Five More Thoughts on Packers’ 26-20 Loss to Cardinals
Well, it’s all over and it pretty much ended like it should have.
The Green Bay Packers were not good enough. They weren’t good enough all season and they weren’t good enough when it counted.
The result wasn’t surprising. Only the way it went down.
It’s the end and here we go.
More of the same
We really can’t wait to hear how making the playoffs equals success. That will surely be the narrative around Green Bay this offseason. It will be the narrative because no one will be held accountable for what actually is another failure of a season. That ginger gap-toothed fuck will give us a real big gap-toothed smile and tell us what a great season we had because he was able to take all kinds of money from us. Because championships don’t matter anymore. Only the bottom line.
But listen guys, the Packers are successful! So long as you define success in a way that isn’t relative to what the Green Bay Packers are about.
That guy can’t play
Seven catches, 145 yards, two touchdowns. That was Jeff Janis’ line. We saw Janis run a crappy route in the end zone early in the game and then we saw him make all kinds of plays after that. We understand that maybe the guy isn’t the most astute player. Probably not the best route runner. Despite that, his going off just demonstrates the stupidity of the coaching staff.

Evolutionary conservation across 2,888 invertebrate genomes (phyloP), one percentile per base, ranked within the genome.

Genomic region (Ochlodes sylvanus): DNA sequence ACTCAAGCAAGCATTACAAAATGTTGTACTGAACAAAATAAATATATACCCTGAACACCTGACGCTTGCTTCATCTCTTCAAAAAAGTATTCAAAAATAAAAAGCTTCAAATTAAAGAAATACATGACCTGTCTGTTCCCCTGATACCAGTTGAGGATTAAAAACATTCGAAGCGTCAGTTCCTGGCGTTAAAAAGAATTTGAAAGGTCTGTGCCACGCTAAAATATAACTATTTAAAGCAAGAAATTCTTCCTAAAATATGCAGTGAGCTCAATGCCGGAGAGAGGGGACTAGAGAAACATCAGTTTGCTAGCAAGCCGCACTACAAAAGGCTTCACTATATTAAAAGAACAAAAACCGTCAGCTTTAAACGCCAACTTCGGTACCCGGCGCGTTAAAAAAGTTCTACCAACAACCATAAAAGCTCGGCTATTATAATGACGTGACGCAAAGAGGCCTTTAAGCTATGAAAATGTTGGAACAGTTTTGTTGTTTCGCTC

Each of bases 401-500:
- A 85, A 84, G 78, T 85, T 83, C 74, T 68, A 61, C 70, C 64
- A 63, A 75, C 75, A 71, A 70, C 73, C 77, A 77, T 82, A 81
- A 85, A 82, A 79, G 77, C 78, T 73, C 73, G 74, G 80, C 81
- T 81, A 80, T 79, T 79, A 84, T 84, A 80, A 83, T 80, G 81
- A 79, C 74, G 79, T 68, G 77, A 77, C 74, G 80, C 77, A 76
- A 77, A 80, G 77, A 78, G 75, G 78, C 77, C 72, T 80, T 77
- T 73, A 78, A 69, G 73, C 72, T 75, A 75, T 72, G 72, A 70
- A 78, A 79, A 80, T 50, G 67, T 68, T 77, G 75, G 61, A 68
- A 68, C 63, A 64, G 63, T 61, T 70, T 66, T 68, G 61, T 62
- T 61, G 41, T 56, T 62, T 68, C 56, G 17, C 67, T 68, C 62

You find ways to put guys in a position to succeed, especially when those guys are dynamic playmakers. The fact that the Packers simply refused to do that with Janis all season is a blatant failure.
It could have gone differently, but it didn’t. Before the game, I drew a comparison to the 2013 playoffs, when the Packers were a game opponent against a better 49ers team. This game felt a lot like that, except the Packers actually looked like the better team for most of the day, this time.
Still, the result was exactly the same. Like it was predestined — complete with a defensive breakdown at the exact time when the Packers couldn’t afford one.
But up until then…
The Packers defense did exactly what they needed to do. They stopped the run, they pressured Carson Palmer and they created turnovers. The Packers had three sacks and two picks on the day. They held Arizona to 40 yards rushing. The defense did what they needed to do to win the game.
Hell, so did the offense. They only allowed one sack. They outgained the Cardinals 386 yards to 368 and the time of possession was nearly equal. So what happened? You know what happened.
If the Cardinals had an advantage, other than the officials being on their side, it was Larry Fitzgerald. Eight for 176 and the game winner.
The old man’s still got it.